One Hundred and Fifty Years…and Counting
Darrel Falk profiles three individuals with impressive academic credentials who reject evolution on theological grounds. Their stories show why we should focus on the Sacred as much as we do on Science.
Mesopotamian Myths and “Genre Calibration”
In part three of his series on an incarnational model of Scripture, Pete Enns explains how looking at other ancient texts help us understand what kind of a text Genesis is.
"Let us come before him with thanksgiving and extol him with music and song." Psalm 95:2
Exploring the Truths of Scripture and the Truths of Nature
"Many voices in our current culture assert that there are irreconcilable conflicts between science and faith in Christ. We, the undersigned Christian pastors, theologians, scientists, and other scholars, respectfully disagree."
Evangelicals, Creation, and Scripture: An Overview
Historian Mark Noll looks at the historical background of fifteen "attitudes, assumptions, and convictions" that lead modern evangelicals to actively combat modern science, and explains how the assumptions rose to prominence.
With God All Things Are Possible
"Christianity," wrote someone who likes to comment under the cover of an alias on the Science and the Sacred blogs, "is extremely anti-science. Every single Christian belief, especially the disgusting childish belief in the Resurrection, is scientifically impossible."
Science and the Law
The interaction of law and science is a vast and fascinating topic. As part of this discussion, I'll offer some thoughts about Judge Jones' treatment of "science" in the Kitzmiller v. Dover Area School District intelligent design case.
On Ray Comfort’s “On the Origin of Species”
Though originally scheduled to take place today, volunteers gathered yesterday on college campuses across the United States to distribute free copies of Darwin's seminal work On the Origin of Species. The volumes included one extra item not found in the original book.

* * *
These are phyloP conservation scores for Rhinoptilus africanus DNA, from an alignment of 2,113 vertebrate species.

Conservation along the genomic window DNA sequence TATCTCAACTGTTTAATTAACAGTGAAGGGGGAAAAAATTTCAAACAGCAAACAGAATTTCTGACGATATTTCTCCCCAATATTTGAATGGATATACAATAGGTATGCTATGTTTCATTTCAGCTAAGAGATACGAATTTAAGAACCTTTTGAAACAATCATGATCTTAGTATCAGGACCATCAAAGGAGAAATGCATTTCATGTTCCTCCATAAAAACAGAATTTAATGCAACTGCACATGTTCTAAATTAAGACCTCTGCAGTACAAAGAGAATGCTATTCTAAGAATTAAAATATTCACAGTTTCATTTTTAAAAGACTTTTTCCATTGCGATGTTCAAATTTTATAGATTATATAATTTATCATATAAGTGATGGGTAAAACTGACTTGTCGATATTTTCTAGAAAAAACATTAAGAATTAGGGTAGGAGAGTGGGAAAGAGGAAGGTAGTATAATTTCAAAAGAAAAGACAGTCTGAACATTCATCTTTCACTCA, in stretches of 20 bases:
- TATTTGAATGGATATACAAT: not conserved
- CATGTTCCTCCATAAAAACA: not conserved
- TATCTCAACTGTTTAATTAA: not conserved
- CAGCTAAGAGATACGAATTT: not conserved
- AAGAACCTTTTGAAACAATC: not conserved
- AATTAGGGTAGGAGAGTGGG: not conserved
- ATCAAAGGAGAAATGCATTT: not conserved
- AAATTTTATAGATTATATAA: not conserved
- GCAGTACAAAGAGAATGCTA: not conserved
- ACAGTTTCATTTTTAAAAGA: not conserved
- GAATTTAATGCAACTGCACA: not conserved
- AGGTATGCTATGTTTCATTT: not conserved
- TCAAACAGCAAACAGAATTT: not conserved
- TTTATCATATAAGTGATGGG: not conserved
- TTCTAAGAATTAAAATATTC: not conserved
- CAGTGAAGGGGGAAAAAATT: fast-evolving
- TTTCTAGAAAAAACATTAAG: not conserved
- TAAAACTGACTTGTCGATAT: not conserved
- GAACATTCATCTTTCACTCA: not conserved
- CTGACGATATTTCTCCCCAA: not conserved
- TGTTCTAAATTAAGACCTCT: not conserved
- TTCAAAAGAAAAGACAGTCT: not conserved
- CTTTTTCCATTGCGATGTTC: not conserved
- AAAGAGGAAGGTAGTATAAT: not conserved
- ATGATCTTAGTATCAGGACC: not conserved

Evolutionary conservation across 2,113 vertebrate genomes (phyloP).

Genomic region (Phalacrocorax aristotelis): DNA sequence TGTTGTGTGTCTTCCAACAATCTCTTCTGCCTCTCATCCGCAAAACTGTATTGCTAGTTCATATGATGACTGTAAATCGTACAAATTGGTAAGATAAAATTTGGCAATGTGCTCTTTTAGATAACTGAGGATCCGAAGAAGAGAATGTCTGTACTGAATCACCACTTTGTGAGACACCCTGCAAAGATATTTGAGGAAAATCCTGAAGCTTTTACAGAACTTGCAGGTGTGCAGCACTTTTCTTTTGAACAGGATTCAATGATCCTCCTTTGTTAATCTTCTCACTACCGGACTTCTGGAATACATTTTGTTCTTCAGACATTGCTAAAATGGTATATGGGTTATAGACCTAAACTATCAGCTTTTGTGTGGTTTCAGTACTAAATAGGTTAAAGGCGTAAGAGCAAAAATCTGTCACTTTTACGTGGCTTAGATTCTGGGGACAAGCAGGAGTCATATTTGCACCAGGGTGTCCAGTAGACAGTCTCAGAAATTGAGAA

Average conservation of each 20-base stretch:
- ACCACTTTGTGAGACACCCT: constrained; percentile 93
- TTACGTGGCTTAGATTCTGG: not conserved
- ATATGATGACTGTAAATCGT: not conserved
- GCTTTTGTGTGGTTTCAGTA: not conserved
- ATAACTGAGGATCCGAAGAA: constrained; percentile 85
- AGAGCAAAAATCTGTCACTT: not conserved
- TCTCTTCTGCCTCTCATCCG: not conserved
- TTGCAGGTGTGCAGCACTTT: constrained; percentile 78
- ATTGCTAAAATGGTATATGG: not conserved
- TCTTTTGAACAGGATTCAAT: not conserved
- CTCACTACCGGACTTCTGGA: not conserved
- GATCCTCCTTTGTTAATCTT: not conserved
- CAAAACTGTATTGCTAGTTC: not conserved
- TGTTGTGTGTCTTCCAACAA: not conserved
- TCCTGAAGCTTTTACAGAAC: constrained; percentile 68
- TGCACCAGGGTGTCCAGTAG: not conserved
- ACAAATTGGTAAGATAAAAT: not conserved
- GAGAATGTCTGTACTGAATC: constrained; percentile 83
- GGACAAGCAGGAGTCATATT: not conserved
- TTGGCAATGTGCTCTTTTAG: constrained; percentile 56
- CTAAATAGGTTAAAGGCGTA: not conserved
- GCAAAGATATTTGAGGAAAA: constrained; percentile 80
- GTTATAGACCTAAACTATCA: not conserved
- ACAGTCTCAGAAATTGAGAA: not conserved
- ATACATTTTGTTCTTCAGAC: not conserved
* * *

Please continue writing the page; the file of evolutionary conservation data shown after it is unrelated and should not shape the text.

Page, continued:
Songs and Speciation
How many times have you heard someone ask the question: "Have scientists ever actually observed the formation of a new species?" In this PNAS article, Peter and Rosemary Grant actually demonstrate the key events in the formation of a new species as it occurred before their very eyes.
Barriers to Accepting Creation by an Evolutionary Process
Waltke's paper looks at eleven different factors that make it difficult for evangelicals to accept evolution as a valid means for divine creation. The eleven barriers are...
On Coming to Peace in the Family of God
The Church will endure not because of articulate words or persuasive arguments. The Church will endure because of what the Church is. It is the Body of Christ united in love. It is the Family of the eternal God.
An Incarnational Model
In the second entry of his multi-part series, Pete Enns discusses the merits of an incarnational model of scripture -- which holds the human aspects of Scripture to be essential to the meaning of the text.
More Than a Question of Numbers
Imagine your neighbor told you that the moon, rather than being 240,000 miles, was merely a quarter mile -- a handful of city blocks -- away from the earth.
Friends or Foes?
A new report from the Pew Research Center's Forum on Religion & Public Life takes a look at what it calls the seemingly "paradoxical" relationship between science and religion. According to the report, many surveys show that Americans respect science and the benefits it brings to our lives.
Tiny Tails Wagging Gigantic Dogs
I want to suggest that anti-evolutionists don't actually use evidence as evidence. Rather they use evidence as rhetoric--a debating tool designed to score points in arguments. Evidence is not, by these defocused lights, a pointer toward truth. Rather evidence is a distraction, undermining truth.
Science and an Incarnational Approach to the Bible
In this introductory post of his series on an incarnational model of Scripture, Pete Enns looks at two challenges from the 19th century that have led to a rethinking on how to interpret the Bible.
We are one body and we must nurture and care for each other, all the more so when we think differently on some points.
On Feeling at Home in the Family
In my book, Coming to Peace With Science, I write about my return to evangelical Christianity after a departure caused in part by my views on evolution. What I missed most during those several years away was the joy of being with family. In those early years after my return, we would often sing a chorus, "I'm so glad I'm a part of the family of God."